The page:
You’ve flipped the channel to avoid the repeated attack ads. You’ve removed the numerous dark-colored fliers from your mailbox and deposited them directly in your trash. You’re even counting down the hours until the bombardment of political ads stop. This year, perhaps more than ever, those ads aren’t coming from the candidates themselves. Don’t kid yourself, the candidates benefiting from the garbage ads are thankful they’re circulating and getting your attention. Those ads are primarily coming from “dark money” groups and from political action committees (PAC). If you’re tired of it, demand campaign finance reform in the 2021 legislative session.

Dakota Leadership PAC

Let’s revisit the Dakota Leadership PAC. According to the Secretary of State’s website, Governor Doug Burgum has contributed approximately $3 million to his PAC since the beginning of this election cycle. NDx covered the PAC routinely during the June Primary election. The PAC was successful in defeating House Appropriations Chair Jeff Delzer, and Kevin Cramer endorsed candidate for Treasurer Dan Johnston. The heavy hand of a rich governor has changed how politics is done in North Dakota.

In the general election, the PAC hasn’t slowed down. They aim to help Kirsten Baesler get reelected to the Department of Public Instruction. They have sent mailers – created with an out-of-state vendor – in support of NDGOP legislators in tough reelection races. And recently the PAC released an entirely disingenuous attack ad against Treasurer candidate Mark Haugen. Perhaps Burgum is worried about losing his preferred candidate, Thomas Beadle in the race that continues to be the battle of the NDGOP. Haugen has been endorsed by a number of Republicans including Kevin Cramer’s wife.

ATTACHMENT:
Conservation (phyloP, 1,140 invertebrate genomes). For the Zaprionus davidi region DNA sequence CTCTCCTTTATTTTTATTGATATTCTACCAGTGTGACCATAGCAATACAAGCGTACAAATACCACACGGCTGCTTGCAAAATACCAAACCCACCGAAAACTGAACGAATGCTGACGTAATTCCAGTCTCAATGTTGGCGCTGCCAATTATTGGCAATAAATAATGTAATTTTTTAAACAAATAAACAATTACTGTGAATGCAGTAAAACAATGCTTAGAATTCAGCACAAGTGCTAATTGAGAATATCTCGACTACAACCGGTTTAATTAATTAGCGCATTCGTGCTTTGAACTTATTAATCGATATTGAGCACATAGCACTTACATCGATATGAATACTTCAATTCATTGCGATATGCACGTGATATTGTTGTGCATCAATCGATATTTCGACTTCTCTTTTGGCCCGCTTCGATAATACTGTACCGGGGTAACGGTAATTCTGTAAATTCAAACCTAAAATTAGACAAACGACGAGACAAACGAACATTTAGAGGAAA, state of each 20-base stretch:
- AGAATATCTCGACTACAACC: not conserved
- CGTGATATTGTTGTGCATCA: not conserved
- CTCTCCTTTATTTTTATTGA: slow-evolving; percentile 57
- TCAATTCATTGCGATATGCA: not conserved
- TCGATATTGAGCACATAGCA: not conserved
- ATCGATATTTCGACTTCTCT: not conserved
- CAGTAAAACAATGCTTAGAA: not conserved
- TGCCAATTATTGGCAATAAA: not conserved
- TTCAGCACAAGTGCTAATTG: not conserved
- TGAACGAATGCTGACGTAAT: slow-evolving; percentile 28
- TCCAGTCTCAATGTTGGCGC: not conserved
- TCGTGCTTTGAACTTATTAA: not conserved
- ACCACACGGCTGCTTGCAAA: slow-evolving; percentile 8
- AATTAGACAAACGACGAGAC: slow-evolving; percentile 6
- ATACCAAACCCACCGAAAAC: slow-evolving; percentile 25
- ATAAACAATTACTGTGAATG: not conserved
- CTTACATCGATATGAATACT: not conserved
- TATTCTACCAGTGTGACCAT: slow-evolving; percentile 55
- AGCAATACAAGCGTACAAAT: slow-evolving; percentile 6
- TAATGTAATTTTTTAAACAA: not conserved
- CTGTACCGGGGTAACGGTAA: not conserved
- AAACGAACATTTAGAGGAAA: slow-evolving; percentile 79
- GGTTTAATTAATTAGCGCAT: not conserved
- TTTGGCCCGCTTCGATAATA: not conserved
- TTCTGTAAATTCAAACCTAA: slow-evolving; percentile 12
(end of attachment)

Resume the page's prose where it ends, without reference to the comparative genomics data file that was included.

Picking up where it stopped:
Here is the troubling part of this operation. A very wealthy governor is funneling millions of dollars through a PAC he created to purchase friendly legislators, cabinet members, statewide office holders, and put his thumb on the scale of a ballot measure. That isn’t to say some of the political positions the PAC has taken are in the completely wrong. For example, their opposition to measure 1. The question the ND residents need to ask themselves is whether or not they’re comfortable with our political business being conducted this way.

Brighter Future Alliance

The Brighter Future Alliance has spent over $253,000 throughout this election cycle in ND. The Alliance is considered a “dark money” group because legally they do not need to report the source of their money. Though it sounds shady, it is perfectly legal because of US Supreme Court decisions. That doesn’t mean states are powerless in bringing transparency to their elections.

I wouldn’t hold your breath of changes being made in this section of darkness. Mostly, because legislators benefit from this type of orginization. Take for example Senator Dick Dever of Bismarck. Dever is one of the most vocal proponents of the atrocious legislative power grab of Measure 2. He claims he is bothered by “out-of-state” influence a.k.a. money in ND politics. Yet, when interviewed about the increased use of “dark money” in ND, Dever claimed he isn’t concerned. How consistent, Senator.

This election cycle, the Alliance successfully challenged and removed Measure 3 from the ballot. They have been pouring resources and mailers into competitive legislative races. There were over a dozen mailers sent to at least one district supporting the Republican candidates and attacking the Democrats. From my observations the work of this group seems to be replacing the heavy lifting of the candidates and political parties themselves. It also provides them cover to be incredibly nasty in their more weak arguments.

Sure, we can be glad the USPS is getting some business. The problem is not knowing the origins of the “dark money” used to fund these ads. Who is giving their money to this group – knowing it will not be publicly reported – instead of providing transparency to the candidates and parties themselves?


If you were frustrated with how ND politics were conducted in 2020, make it known. Demand transparency from legislators in 2021. The work to bring transparency to ND politics starts at the ballot. Go to to figure out your election day polling location.

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